10 August 2017

Secret Project: Intarsia Pillows

Two finished pillows
Two finished pillows
Originally uploaded by Catrijn.
This was one of 2016-2017's secret projects - a pair of pillows in sewn intarsia.

This was initially conceived as a no-occasion gift for a dear friend, whose heraldry includes a red mermaid on a white background. The original design featured only the mermaid. However, when she was announced for the SCA's Order of the Pelican, it was a little too perfect. The mermaids had already been cut, and one sewn back together, but there was enough space to add the border of blood drops, and this gave me a firm deadline!

Intarsia, as pertains to sewing/embroidery, not knitting, is sort of like an un-backed applique. Instead of putting a design on a ground fabric, two identical designs are cut and exchanged, and then carefully stitched back into a solid piece with a whip stitch joining raw edges that are just butted together. The examples I know of are late medieval and Scandinavian, I'm not sure if it was more widely used than that - when I first saw them in Stockholm, I'd never heard of this before, and there don't seem to be many resources on it in English. Extant pieces seem to be home and church textiles, such as bedcoverings and cushions. The fabrics I used were red and cream/white wool flannels, I believe from Wm. Booth Draper, sewn with linen thread. The couched edging and details are ~2-2.5mm strips of "gold" goatskin leather, surprisingly cheap from Tandy's outlet store. The wool was all joined before I started the couching, so there are two layers of stitching everywhere that the leather is over a join. The backs of the pillows are in the opposite color wool, and it all encloses a feather pillow.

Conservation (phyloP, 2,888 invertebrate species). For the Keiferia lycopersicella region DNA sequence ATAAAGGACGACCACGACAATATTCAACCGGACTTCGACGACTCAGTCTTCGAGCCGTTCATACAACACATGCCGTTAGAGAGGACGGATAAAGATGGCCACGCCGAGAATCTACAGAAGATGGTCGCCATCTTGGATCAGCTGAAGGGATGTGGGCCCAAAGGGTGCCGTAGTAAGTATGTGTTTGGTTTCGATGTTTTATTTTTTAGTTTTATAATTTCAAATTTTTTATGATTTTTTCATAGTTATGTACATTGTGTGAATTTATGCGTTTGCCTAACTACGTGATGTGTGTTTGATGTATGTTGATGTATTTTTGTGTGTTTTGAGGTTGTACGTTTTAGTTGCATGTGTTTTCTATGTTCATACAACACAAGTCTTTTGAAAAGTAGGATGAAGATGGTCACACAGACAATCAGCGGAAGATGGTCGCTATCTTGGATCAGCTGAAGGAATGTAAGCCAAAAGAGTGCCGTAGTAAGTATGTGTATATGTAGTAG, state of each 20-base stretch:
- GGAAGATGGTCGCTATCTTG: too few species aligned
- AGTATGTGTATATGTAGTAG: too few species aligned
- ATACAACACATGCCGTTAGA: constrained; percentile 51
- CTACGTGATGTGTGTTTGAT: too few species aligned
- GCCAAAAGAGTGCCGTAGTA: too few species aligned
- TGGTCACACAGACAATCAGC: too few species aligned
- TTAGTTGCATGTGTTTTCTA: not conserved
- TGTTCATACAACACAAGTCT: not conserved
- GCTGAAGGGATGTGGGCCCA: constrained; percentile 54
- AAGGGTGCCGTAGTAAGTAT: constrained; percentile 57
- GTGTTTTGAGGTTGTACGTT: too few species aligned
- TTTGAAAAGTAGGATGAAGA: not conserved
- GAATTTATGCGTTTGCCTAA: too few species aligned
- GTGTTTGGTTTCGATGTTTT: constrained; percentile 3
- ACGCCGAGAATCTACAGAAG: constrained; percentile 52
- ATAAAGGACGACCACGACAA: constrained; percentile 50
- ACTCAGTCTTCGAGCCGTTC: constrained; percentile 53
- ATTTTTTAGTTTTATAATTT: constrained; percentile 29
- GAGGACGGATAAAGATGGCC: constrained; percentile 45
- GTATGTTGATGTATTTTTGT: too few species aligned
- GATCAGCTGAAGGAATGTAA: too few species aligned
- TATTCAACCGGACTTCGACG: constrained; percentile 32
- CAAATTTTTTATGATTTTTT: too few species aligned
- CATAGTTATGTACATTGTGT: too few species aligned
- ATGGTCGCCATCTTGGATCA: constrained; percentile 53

This was definitely a learning project; I jumped in hoping to figure it out as I went along. Although I did simplify the mermaid design, I could have gone further with that. Points and sharp corners really don't work well here! Sewing around raw edges is tricky, too close or too tight and you can pull the weave apart. In general, tighter weaves would be better. Finally, for drawing in my detail lines, I used my soapstone marker on the red (brushed off fine) and pink chalk on the white, which remained way too visible! In the end, I had to wash the whole panel. Yes, that's right, I stuck non-prewashed red and white wools, plus leather, in a sink full of water hoping to get pink spots out (not add more)! Everything turned out fine, but it was nerve-wracking.

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